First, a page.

Budget Committee recommends 6.55% increase to town portion of tax bill

Recommendation means 2.9% increase to total property tax

Achieving Council direction to keep the total property tax increase in line with inflation, Oakville’s 2012 Budget Committee recommended a 6.55 per cent increase to the town’s portion of the tax bill for an overall property tax increase of 2.9 per cent. This means an average home assessed at $400,000 will pay an additional $112 per year or $2.15 per week. Council will consider the recommendation on Monday, March 5.

“We’re in a strong financial position and have healthy reserves because we’re controlling costs. We have preserved services and have added no new debt,” said Oakville Mayor Rob Burton. “This budget ensures the long-term financial sustainability of our community and offers exceptional value for taxpayer dollars.”

The costs driving up the town’s $239 million operating budget by 6.55 per cent are: inflationary pressures (3.55 per cent), incurred costs of operating and maintaining new facilities (2 per cent), and costs associated with infrastructure renewal (2.1 per cent). These costs are partly offset by assessment growth of 1.15 per cent resulting in the 6.55 per cent increase to the town’s portion of the tax bill. When the town’s portion of the tax bill is combined with the regional and education tax levy, it results in the proposed 2.9 per cent increase on the overall property tax bill.

The Budget Committee recommended a $39.4 million transfer to reserves and capital budgets to fund infrastructure renewal. This reflects 2012 amortization expenses estimated at $39.5 million. According to Nancy Sully, deputy treasurer and director of Financial Planning and Policy, these transfers help to maintain the town’s infrastructure in a state of good repair.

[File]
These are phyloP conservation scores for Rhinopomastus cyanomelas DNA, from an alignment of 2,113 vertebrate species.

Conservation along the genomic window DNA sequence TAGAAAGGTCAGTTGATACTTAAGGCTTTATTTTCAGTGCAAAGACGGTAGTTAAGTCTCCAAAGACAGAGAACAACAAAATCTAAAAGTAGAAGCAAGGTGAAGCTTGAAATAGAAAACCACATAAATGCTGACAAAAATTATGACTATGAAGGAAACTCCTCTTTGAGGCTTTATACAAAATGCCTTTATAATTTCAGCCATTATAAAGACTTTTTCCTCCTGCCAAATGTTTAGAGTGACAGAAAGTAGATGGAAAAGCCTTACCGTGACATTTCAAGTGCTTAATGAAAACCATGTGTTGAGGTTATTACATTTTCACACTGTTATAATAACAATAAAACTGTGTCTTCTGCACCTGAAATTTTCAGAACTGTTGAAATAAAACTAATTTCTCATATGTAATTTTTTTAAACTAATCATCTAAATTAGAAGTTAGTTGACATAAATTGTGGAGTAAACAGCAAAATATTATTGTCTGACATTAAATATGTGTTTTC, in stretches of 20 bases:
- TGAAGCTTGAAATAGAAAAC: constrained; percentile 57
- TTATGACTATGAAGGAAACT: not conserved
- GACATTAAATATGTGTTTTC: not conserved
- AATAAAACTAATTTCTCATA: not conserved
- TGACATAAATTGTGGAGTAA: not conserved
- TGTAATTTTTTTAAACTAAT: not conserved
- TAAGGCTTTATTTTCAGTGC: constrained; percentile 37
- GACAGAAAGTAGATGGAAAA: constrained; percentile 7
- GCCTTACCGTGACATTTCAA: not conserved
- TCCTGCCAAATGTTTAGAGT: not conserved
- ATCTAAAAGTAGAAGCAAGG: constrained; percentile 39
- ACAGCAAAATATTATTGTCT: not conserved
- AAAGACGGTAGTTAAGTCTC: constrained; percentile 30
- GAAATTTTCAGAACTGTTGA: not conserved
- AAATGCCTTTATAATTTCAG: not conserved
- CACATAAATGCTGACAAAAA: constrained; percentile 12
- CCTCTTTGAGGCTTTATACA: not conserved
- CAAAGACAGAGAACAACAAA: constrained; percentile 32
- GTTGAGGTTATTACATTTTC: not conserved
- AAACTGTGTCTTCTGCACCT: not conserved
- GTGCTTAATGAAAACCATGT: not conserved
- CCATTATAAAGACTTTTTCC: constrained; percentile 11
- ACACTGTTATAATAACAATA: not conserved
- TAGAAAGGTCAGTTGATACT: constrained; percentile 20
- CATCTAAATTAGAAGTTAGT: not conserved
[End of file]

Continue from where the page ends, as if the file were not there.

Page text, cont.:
“Unlike other municipalities, Oakville is renewing its infrastructure at the same rate as it depreciates,” said Budget Chair Councillor Tom Adams. “We’re being proactive. We’re not mortgaging the future of our town by postponing the maintenance of our infrastructure. We are also in a good position to meet our goal of keeping overall tax increases in line with inflation or less for 2013 and 2014.”

Some of the top capital projects influencing this year’s budget are: $10.1 million for the expansion of Oakville’s road capacity to keep cars and buses moving; $6 million for a new maintenance and operations facility in north Oakville including an interim fire station; $4.8 million for road resurfacing; and $1.5 million to battle the Emerald Ash Borer infestation. The proposed increase also includes previous financial commitments for road pavement improvements, parks maintenance and operating the new Queen Elizabeth Park Community and Cultural Centre.

Over the past two weeks, the Budget Committee heard from public delegations requesting both funding increases and decreases to various town programs and services. Oakville Transit was a hot topic for delegations with many suggesting service reductions to cut costs.

The Budget Committee recommended various transit adjustments including modified routes and reduced evening service that would result in a savings of $79,000 in 2012 with an annualized impact of $158,000. According to Barry Cole, director of Oakville Transit, the route changes are also expected to improve transit ridership and efficiency.

A further $63,500 in service efficiency reductions is also being recommended. The Budget Committee did not recommend closing the greenhouse or reducing bulk leaf collection.

Residents who wish to appear before Council as a delegate at the March 5 meeting should register at townclerk@oakville.ca or call 905-815-6015. For more information visit the 2012 Budget page.

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Media contacts

Nancy Sully
Deputy Treasurer and Director of Financial Planning
905-845-6601, ext. 3143
nsully@oakville.ca

Janine Ivings
Online Communications Advisor
905-845-6601, ext. 3005
jivings@oakville.ca


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Budget Committee recommends 6.55% increase to town portion of tax bill